About Alexander Falls
Alexander Falls surprised us with its size and volume as it was a waterfall that we hadn’t planned on visiting until I accidentally came across it while researching other waterfalls along the Sea to Sky Highway.
In fact, this waterfall wasn’t even along the highway, which explained why it was relatively obscure and not crowded at all.
Nonetheless, as you can see from the photo above, it more than held its own in the scenery department, and it was a blessing that our visit was as tranquil as it was.
Alexander Falls consisted of a trio of main tiers with a cumulative drop of about 43m on Madeley Creek, which itself was a tributary of Callaghan Creek (the watercourse giving rise to Callaghan Valley).
And since our visit was plagued by bad air quality as a result of the smoke from the unprecedented BC fires of 2017, it was also nice that the viewing area was right next to the large parking lot (see directions below).
The falls was near the Whistler Olympic Park, where they held a lot of the Nordic skiing events during the Vancouver 2010 Winter Games.
I had read that because of the infrastructure to make the venue easier to access, it also made Alexander Falls easy to access as well.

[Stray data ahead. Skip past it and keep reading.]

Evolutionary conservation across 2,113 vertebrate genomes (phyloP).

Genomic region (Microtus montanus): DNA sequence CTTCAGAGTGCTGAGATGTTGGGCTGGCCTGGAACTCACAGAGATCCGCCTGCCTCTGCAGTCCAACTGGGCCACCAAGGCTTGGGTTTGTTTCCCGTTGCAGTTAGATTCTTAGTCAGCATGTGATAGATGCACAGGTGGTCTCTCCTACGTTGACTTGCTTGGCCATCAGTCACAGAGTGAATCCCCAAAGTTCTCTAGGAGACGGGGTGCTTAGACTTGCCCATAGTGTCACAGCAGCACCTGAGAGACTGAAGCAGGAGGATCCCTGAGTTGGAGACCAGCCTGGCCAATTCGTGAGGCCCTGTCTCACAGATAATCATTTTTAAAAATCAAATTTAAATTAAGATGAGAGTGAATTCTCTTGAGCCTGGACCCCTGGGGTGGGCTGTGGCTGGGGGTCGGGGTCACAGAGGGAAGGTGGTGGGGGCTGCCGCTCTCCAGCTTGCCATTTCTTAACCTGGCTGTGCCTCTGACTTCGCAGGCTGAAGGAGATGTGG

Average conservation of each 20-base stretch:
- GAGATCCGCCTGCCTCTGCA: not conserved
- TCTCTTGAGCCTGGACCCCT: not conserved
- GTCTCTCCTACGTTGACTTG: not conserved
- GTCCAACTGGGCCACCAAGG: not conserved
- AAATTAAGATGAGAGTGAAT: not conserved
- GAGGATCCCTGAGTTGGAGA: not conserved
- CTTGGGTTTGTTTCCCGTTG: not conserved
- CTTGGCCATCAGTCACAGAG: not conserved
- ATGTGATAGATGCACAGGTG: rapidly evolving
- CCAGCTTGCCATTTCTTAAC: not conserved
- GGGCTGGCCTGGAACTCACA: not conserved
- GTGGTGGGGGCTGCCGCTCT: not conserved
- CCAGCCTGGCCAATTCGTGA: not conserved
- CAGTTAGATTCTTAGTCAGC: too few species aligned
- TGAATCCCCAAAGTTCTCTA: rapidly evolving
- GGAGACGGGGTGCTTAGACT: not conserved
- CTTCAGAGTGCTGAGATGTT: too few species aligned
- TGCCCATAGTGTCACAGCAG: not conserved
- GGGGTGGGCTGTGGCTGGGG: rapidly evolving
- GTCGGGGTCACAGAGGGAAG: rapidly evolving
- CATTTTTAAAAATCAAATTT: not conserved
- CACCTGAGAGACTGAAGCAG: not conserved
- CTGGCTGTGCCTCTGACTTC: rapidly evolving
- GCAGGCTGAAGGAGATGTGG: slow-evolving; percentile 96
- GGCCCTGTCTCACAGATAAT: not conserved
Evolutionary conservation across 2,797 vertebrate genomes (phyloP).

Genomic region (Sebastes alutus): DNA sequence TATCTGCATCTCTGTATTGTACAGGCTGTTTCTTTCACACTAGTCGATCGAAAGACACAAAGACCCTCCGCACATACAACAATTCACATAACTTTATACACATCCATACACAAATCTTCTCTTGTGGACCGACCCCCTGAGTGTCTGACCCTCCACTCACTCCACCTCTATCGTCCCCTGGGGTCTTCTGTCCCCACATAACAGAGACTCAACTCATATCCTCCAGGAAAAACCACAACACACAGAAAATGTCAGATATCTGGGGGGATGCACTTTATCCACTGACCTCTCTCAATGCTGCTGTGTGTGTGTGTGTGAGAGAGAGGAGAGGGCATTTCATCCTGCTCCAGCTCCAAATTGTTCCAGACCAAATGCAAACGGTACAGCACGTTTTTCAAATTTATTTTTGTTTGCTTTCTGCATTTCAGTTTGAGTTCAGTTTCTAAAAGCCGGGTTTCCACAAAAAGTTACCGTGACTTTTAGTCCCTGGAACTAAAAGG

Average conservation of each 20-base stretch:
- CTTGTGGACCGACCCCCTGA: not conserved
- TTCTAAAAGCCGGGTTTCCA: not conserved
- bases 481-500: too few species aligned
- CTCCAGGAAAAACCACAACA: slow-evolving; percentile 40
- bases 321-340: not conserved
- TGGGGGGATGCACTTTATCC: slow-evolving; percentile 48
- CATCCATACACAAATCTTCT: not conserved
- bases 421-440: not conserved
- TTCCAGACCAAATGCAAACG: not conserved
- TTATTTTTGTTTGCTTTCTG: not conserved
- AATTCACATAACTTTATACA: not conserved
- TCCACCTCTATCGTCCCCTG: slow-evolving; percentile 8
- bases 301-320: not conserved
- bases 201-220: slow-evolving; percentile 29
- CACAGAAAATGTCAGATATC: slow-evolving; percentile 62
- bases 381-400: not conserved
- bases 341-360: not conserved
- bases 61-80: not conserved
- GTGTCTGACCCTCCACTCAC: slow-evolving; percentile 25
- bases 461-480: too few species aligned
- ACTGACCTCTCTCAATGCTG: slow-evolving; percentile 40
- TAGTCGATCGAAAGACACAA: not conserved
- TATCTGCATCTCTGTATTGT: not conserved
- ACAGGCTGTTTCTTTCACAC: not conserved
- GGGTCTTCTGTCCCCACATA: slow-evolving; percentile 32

Prior to 2010, it was said that reaching the falls required driving on an out-of-the-way forest service road before hiking on a rough path to reach the viewpoint.
I guess in light of countries becoming economically unstable from spending a lot of resources to host an Olympics (e.g. Athens, Rio, and Sochi), this was one of the instances where hosting actually enhanced the overall infrastructure and financial windfall.
Alexander Falls resides near Whistler in the province of British Columbia, Canada. It may be adminstered by the Resort Municipality of Whistler. For information or inquiries as well as current conditions, visit their website.
To reach Alexander Falls from downtown Vancouver, we could head east on the Route 7A towards the Hwy 1 going north then west, or we could take Route 1A through Stanley Park and the Lion’s Gate Bridge eventually joining up with the Hwy 1 going west.
We’d then drive on Hwy 1 through West Vancouver for about 11km before taking the Hwy 99 (Sea to Sky Highway) towards Whistler.
After about 88km on Hwy 99 (3km north of the turnoff for Brandywine Falls), we then turned left onto Callaghan Road.
Then, we followed Callaghan Road for a little over 9km to the signed turnoff on the left for Alexander Falls.
Overall, this drive was about 15 minutes beyond Brandywine Falls (or about 105 minutes from Vancouver).
Going in the other direction, Callaghan Road was about 15km southwest of Whistler on the Hwy 99 to the right.
Once on Callaghan Road, the last 15 minutes of the drive was as described above.
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